“To gather information about his youth we took a long trip to Argentina and we talked with a lot of people, friends, parishioners; in Buenos Aires. There’s barely a single person without a personal memory of the Pope”, said Luchetti. “But then I stopped thinking of him of a person that was alive and kicking, who lived a mile from my house. I even stopped reading articles about the Pope.”
Chiamatemi Francesco takes us back to Jorge Mario Bergoglio’s youth and his first thoughts about a life serving God, from his decision to leave his friends (and a girlfriend) and become a Jesuit priest in some of the most difficult years in the history of Argentina. Pope Francis, as Luchetti shows us, has been able to advance his causes, his career, and his spirituality by managing, somehow, to minister to the faithful without getting arrested, tortured, and killed by the dictatorship’s death squads, as many of his colleagues did.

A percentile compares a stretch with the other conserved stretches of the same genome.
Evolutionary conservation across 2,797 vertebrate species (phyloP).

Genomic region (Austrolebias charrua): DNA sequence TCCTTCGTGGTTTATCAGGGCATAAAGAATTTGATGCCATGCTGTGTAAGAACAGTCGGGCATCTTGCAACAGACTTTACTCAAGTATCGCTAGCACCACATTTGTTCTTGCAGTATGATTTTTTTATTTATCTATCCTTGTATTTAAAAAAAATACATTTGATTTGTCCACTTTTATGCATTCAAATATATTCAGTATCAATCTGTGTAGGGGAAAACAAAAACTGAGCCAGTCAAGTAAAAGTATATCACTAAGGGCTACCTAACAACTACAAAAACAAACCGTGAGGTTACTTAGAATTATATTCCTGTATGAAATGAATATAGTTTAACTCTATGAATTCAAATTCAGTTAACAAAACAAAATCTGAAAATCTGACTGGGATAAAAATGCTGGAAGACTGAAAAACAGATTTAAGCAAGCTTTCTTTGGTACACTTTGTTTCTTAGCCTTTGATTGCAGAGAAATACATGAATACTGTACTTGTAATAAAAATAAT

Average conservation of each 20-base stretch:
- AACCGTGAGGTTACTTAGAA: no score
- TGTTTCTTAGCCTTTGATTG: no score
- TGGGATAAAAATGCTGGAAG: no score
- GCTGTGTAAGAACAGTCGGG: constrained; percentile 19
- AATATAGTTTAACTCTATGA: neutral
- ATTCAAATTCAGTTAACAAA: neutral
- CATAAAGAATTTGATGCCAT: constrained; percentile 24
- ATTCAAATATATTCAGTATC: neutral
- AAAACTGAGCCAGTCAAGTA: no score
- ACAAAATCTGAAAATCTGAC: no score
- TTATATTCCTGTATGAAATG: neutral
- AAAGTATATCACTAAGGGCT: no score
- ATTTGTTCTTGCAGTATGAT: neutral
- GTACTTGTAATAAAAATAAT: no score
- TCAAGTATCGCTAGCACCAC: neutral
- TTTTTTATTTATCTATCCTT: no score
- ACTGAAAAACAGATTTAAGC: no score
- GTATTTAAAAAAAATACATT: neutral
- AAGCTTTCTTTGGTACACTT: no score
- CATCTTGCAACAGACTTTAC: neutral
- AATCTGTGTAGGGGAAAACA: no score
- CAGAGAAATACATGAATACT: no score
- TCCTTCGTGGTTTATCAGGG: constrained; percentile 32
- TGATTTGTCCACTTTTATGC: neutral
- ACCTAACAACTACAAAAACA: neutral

Luchetti didn’t want to make a churchy movie, and this seems like an impossible task, a movie about the church that isn’t churchy, but Luchetti has pulled it off. Full disclosure: I’m Catholic and so it’s possible that this film touched me in a more substantial way, but only the fiercest opponent to the Catholic church could watch Chiamatemi Francesco and not be affected at least a little by the exemplary life and personal strength of this man who just happens to be Pope.
And yet Luchetti doesn’t try to make him a saint. Could he have done more to fight the government brutalities, like some of his fellow priests? Maybe, but then he might not have survived to help others. Francis was strong and faithful, but also practical.
It’s been a long time since a movie brought me to tears, but this one succeeded. It did it without a maudlin storyline and without saccharin performances. It’s one of those films that make me want to be a better person having been shown one that really exists.